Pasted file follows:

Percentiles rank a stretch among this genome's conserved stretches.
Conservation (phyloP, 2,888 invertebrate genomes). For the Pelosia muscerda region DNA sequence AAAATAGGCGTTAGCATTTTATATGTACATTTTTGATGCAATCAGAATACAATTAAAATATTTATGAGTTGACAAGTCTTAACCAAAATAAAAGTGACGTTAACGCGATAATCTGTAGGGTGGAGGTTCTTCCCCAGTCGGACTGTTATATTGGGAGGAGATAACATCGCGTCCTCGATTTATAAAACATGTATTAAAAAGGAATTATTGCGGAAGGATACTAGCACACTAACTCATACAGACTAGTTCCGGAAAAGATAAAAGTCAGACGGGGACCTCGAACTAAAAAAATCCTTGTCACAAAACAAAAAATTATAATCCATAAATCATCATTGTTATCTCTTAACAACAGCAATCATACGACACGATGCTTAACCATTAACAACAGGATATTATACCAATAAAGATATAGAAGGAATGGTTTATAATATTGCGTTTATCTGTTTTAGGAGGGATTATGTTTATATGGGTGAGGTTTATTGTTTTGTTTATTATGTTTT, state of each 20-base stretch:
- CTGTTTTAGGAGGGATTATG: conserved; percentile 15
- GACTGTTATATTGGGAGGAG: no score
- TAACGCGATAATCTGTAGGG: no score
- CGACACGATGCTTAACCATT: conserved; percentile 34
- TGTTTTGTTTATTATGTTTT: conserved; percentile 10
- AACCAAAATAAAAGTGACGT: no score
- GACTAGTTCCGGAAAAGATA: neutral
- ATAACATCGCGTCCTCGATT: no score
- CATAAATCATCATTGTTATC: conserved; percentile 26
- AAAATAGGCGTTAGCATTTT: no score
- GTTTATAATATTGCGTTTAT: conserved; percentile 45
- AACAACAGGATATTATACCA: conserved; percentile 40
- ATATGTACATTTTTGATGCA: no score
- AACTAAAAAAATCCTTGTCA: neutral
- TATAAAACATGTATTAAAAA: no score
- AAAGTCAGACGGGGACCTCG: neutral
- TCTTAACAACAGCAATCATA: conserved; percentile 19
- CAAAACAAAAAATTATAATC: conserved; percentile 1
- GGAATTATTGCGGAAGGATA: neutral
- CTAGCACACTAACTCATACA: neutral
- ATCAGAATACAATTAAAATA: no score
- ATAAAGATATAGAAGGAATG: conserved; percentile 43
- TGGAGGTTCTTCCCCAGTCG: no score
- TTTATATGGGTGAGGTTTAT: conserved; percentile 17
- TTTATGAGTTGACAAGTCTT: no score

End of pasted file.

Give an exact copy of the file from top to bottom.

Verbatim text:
Percentiles rank a stretch among this genome's conserved stretches.
Conservation (phyloP, 2,888 invertebrate genomes). For the Pelosia muscerda region DNA sequence AAAATAGGCGTTAGCATTTTATATGTACATTTTTGATGCAATCAGAATACAATTAAAATATTTATGAGTTGACAAGTCTTAACCAAAATAAAAGTGACGTTAACGCGATAATCTGTAGGGTGGAGGTTCTTCCCCAGTCGGACTGTTATATTGGGAGGAGATAACATCGCGTCCTCGATTTATAAAACATGTATTAAAAAGGAATTATTGCGGAAGGATACTAGCACACTAACTCATACAGACTAGTTCCGGAAAAGATAAAAGTCAGACGGGGACCTCGAACTAAAAAAATCCTTGTCACAAAACAAAAAATTATAATCCATAAATCATCATTGTTATCTCTTAACAACAGCAATCATACGACACGATGCTTAACCATTAACAACAGGATATTATACCAATAAAGATATAGAAGGAATGGTTTATAATATTGCGTTTATCTGTTTTAGGAGGGATTATGTTTATATGGGTGAGGTTTATTGTTTTGTTTATTATGTTTT, state of each 20-base stretch:
- CTGTTTTAGGAGGGATTATG: conserved; percentile 15
- GACTGTTATATTGGGAGGAG: no score
- TAACGCGATAATCTGTAGGG: no score
- CGACACGATGCTTAACCATT: conserved; percentile 34
- TGTTTTGTTTATTATGTTTT: conserved; percentile 10
- AACCAAAATAAAAGTGACGT: no score
- GACTAGTTCCGGAAAAGATA: neutral
- ATAACATCGCGTCCTCGATT: no score
- CATAAATCATCATTGTTATC: conserved; percentile 26
- AAAATAGGCGTTAGCATTTT: no score
- GTTTATAATATTGCGTTTAT: conserved; percentile 45
- AACAACAGGATATTATACCA: conserved; percentile 40
- ATATGTACATTTTTGATGCA: no score
- AACTAAAAAAATCCTTGTCA: neutral
- TATAAAACATGTATTAAAAA: no score
- AAAGTCAGACGGGGACCTCG: neutral
- TCTTAACAACAGCAATCATA: conserved; percentile 19
- CAAAACAAAAAATTATAATC: conserved; percentile 1
- GGAATTATTGCGGAAGGATA: neutral
- CTAGCACACTAACTCATACA: neutral
- ATCAGAATACAATTAAAATA: no score
- ATAAAGATATAGAAGGAATG: conserved; percentile 43
- TGGAGGTTCTTCCCCAGTCG: no score
- TTTATATGGGTGAGGTTTAT: conserved; percentile 17
- TTTATGAGTTGACAAGTCTT: no score